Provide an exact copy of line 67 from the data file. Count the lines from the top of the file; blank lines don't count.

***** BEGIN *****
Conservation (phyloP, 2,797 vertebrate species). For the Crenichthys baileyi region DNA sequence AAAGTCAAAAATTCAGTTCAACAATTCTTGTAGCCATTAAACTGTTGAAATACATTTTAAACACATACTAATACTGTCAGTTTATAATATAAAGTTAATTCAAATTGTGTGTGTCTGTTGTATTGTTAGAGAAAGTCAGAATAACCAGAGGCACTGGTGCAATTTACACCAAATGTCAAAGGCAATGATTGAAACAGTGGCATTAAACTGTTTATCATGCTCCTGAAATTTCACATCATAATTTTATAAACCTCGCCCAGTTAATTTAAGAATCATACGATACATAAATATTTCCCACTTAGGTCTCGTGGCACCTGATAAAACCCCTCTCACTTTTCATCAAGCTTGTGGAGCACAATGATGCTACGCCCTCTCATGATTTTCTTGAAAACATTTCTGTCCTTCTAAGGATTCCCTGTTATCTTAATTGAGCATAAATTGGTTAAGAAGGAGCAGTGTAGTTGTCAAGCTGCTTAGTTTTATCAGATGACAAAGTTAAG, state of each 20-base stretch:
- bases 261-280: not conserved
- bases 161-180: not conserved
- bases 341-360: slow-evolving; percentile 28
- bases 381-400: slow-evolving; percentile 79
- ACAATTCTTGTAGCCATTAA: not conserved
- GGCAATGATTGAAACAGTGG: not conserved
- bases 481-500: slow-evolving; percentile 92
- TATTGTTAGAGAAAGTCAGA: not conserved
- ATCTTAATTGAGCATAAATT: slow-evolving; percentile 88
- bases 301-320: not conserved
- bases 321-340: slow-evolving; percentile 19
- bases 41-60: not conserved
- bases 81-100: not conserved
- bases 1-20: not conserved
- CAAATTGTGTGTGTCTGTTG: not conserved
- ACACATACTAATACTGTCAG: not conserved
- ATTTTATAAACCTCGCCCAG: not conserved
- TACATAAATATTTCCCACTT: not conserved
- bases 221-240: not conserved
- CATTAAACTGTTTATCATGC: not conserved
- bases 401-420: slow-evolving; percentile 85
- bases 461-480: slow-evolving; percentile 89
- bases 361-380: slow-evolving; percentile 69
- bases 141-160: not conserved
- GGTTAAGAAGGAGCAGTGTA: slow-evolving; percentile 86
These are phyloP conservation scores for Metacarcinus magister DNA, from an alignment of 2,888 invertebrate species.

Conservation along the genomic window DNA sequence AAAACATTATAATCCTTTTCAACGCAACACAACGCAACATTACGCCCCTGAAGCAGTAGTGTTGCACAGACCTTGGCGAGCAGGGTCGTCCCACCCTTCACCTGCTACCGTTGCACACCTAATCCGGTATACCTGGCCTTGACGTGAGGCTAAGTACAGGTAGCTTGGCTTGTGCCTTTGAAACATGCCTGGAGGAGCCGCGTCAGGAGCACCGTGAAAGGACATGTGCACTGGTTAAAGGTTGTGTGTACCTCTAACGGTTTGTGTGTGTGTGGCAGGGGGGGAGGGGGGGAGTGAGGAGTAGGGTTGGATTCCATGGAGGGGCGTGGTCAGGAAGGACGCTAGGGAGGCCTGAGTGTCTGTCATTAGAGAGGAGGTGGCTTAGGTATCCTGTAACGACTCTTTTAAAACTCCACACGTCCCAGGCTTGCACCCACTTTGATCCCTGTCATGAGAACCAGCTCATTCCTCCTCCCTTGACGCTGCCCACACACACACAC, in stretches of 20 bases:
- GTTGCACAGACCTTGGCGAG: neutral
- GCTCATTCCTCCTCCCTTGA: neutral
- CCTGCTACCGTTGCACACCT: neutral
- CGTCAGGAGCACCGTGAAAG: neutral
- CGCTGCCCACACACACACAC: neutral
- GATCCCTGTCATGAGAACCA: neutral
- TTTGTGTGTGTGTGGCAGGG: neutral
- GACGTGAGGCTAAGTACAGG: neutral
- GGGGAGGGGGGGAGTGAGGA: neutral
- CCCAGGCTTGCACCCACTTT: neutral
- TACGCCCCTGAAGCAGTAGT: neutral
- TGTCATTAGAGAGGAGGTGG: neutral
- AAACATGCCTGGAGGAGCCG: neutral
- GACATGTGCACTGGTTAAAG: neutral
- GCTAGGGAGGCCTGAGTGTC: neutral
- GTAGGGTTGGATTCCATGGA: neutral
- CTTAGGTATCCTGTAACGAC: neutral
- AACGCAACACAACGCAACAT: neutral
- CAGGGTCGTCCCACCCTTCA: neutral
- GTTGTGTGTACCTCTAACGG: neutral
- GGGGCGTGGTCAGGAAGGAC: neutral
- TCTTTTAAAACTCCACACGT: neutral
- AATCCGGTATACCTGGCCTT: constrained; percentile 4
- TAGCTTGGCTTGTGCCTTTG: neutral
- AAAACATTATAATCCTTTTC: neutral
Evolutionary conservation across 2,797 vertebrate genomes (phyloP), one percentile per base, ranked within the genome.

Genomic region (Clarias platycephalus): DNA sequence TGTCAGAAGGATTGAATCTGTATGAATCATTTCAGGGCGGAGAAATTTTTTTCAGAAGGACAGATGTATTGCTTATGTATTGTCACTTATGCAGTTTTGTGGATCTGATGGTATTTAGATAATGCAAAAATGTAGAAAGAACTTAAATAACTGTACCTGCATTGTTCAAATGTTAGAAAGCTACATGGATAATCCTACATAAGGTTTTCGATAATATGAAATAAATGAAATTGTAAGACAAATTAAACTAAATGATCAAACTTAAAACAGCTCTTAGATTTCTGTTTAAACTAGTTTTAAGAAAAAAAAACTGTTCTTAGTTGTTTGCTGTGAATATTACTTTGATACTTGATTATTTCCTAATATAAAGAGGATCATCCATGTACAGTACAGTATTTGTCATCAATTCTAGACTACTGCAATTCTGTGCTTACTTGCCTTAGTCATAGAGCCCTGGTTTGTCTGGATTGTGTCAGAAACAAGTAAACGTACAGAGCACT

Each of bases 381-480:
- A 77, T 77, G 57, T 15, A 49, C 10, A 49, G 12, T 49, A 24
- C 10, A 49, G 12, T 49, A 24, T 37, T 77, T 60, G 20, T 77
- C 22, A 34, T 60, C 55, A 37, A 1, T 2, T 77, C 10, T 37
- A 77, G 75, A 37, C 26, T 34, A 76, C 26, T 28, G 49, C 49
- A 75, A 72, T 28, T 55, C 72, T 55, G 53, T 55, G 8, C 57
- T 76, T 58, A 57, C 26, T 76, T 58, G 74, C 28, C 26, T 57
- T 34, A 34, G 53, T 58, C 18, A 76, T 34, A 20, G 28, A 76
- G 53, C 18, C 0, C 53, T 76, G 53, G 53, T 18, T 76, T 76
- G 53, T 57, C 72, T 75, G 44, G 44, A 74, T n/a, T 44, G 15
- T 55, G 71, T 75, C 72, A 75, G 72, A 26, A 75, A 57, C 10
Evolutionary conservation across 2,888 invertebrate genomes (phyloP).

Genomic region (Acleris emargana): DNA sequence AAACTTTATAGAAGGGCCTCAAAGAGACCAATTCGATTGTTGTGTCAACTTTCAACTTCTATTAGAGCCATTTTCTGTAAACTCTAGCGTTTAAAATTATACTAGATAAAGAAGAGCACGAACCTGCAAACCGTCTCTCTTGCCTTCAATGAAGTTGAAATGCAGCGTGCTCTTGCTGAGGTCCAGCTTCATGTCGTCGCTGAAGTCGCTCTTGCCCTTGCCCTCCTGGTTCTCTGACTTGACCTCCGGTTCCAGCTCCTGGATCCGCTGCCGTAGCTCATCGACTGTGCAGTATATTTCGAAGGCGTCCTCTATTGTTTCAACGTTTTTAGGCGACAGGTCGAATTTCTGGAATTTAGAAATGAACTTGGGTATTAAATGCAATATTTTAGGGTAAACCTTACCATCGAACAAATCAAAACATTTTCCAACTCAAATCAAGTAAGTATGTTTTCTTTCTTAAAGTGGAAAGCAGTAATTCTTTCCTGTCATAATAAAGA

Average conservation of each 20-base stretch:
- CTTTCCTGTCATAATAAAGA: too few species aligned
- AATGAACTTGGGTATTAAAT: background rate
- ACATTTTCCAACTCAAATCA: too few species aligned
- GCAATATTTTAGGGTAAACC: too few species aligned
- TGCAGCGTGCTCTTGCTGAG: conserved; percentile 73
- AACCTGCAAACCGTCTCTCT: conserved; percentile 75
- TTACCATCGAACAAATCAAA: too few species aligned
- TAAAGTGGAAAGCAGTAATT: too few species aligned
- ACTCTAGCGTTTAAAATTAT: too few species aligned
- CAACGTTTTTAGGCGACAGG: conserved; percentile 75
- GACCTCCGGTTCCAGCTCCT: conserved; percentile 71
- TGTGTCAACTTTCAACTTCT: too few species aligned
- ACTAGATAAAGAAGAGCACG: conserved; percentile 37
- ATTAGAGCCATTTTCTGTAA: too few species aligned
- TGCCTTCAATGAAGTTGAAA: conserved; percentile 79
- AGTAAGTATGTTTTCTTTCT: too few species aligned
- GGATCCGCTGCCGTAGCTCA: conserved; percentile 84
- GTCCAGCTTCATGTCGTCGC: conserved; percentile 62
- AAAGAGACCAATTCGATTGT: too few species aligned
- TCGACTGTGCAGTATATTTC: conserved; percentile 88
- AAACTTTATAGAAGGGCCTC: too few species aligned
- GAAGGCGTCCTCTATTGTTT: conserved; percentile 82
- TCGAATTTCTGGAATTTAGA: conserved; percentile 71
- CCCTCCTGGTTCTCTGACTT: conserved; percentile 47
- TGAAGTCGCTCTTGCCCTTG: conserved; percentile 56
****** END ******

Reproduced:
Evolutionary conservation across 2,888 invertebrate genomes (phyloP).